The recent fatal shooting of the three accused robbery suspects along the Seawall Public Road, in Georgetown, was justified, according to Commissioner of Police (ag) David Ramnarine, who yesterday warned that failure to swiftly apprehend the lone escaped suspect could result in an act of retribution.
“The specific details can always be debated but at the end of the day the evidence is there that they were part of a criminal enterprise. So, whatever specific actions they might have played on the day in question…you cannot escape the point… it is inescapable, the fact is they were part and parcel of an arrangement to commit a criminal act with some serious consequences and I am happy that has been aborted,” Ramnarine told reporters following an event at his Georgetown office yesterday.
He said efforts are being made to apprehend the suspect who fled on a motorcycle, while noting that he is known to the police. “We have some information on him, we have a place and if we don’t get to him—from a law enforcement perspective, quite early—the information suggests that there may be an act of retribution,” he disclosed.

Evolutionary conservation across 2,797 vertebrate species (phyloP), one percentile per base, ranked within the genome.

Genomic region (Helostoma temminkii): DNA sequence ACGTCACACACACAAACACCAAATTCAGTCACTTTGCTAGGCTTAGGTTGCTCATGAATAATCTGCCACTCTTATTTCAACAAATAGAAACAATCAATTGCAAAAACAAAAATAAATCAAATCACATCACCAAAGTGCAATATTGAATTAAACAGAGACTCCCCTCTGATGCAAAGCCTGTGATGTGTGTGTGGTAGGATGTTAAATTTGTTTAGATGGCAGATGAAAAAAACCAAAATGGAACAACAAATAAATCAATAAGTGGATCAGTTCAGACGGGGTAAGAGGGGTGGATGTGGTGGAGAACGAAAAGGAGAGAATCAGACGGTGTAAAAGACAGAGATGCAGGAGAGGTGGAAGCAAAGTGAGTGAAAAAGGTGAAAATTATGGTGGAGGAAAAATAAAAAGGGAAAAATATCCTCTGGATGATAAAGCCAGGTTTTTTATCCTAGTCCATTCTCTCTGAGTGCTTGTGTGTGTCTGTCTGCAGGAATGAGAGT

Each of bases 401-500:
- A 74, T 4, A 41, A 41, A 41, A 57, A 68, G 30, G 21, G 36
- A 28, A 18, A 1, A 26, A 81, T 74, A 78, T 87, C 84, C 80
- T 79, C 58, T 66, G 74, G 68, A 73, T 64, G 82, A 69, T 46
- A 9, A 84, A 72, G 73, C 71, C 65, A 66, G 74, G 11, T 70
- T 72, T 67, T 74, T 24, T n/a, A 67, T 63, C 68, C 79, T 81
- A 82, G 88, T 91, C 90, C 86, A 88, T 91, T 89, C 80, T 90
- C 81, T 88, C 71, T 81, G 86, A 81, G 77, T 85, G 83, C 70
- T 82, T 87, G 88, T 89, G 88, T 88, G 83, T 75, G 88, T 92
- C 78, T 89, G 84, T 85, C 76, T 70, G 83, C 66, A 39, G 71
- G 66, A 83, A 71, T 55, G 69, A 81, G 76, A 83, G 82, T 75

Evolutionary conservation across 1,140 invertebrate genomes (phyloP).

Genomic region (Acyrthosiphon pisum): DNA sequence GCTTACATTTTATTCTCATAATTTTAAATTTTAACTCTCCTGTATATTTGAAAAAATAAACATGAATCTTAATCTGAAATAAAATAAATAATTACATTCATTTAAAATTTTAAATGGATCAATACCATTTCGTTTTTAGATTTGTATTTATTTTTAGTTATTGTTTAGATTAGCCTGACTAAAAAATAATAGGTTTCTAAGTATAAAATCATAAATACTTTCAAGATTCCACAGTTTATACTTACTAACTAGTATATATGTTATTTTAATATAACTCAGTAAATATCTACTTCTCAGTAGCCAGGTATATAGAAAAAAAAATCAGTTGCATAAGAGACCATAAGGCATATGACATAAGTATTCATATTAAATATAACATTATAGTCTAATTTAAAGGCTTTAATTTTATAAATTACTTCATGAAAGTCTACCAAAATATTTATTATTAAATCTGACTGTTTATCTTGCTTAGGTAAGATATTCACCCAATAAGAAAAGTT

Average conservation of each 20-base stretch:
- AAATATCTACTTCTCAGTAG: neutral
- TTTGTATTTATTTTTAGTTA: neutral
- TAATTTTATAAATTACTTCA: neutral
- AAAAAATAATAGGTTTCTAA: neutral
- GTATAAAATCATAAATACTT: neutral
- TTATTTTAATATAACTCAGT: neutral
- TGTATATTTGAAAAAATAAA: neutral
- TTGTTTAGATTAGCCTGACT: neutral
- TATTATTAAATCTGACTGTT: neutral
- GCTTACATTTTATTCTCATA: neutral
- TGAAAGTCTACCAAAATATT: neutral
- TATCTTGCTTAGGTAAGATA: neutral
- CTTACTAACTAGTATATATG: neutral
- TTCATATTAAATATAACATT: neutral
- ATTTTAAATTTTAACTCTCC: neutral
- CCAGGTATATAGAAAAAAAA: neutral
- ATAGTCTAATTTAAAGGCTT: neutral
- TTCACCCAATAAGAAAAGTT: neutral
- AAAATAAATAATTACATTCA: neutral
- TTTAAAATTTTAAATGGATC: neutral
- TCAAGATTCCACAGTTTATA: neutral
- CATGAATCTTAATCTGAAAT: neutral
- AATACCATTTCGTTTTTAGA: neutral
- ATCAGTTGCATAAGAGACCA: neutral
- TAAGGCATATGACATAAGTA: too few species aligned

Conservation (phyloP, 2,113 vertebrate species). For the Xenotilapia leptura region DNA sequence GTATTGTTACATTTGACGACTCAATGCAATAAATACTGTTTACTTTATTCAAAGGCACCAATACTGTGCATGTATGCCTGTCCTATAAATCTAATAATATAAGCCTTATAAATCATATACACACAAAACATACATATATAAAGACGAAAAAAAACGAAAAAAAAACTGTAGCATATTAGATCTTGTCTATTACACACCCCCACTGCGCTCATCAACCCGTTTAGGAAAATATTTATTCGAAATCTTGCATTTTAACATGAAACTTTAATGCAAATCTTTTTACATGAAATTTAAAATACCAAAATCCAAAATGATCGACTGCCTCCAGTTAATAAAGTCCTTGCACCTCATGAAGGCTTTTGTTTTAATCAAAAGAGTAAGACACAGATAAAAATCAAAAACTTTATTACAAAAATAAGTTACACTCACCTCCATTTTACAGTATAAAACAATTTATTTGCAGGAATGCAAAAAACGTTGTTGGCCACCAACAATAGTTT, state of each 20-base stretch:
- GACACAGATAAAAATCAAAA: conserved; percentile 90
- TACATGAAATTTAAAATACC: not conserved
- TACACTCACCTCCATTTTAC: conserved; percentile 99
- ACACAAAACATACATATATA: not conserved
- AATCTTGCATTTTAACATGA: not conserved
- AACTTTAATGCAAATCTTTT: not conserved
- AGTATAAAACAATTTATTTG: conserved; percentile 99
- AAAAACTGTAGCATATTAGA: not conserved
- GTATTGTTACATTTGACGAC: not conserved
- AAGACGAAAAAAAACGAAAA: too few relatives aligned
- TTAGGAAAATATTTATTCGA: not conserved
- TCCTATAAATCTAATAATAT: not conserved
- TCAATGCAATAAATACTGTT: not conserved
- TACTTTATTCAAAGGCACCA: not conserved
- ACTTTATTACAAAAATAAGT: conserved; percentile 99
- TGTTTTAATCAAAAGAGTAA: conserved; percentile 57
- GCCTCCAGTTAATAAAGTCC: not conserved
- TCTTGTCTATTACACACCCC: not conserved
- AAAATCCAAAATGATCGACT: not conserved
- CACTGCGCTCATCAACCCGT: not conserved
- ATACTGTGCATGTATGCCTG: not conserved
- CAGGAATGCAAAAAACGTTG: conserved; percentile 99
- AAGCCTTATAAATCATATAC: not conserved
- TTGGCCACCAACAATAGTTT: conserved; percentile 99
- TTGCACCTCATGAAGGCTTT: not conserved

Dextroy Cordis, 46, called “Dottie” of Lot 4 Grove Public Road, East Bank Demerara, Errol Adams, 57, called ‘Dynamite,’ of Dartmouth, Essequibo Coast and also of Buxton, East Coast Demerara, and Kwame Assanah, a former soldier, of Buxton, were shot and killed last Thursday after police said they opened fire on ranks who had interrupted them during the commission of a robbery.
The force, in a statement, has said both Cordis and Assanah were identified to them as “two suspicious looking characters” spotted in a car in the vicinity of Scotiabank around 10.30 am last Thursday, before later trailing a bank customer to the seawall location.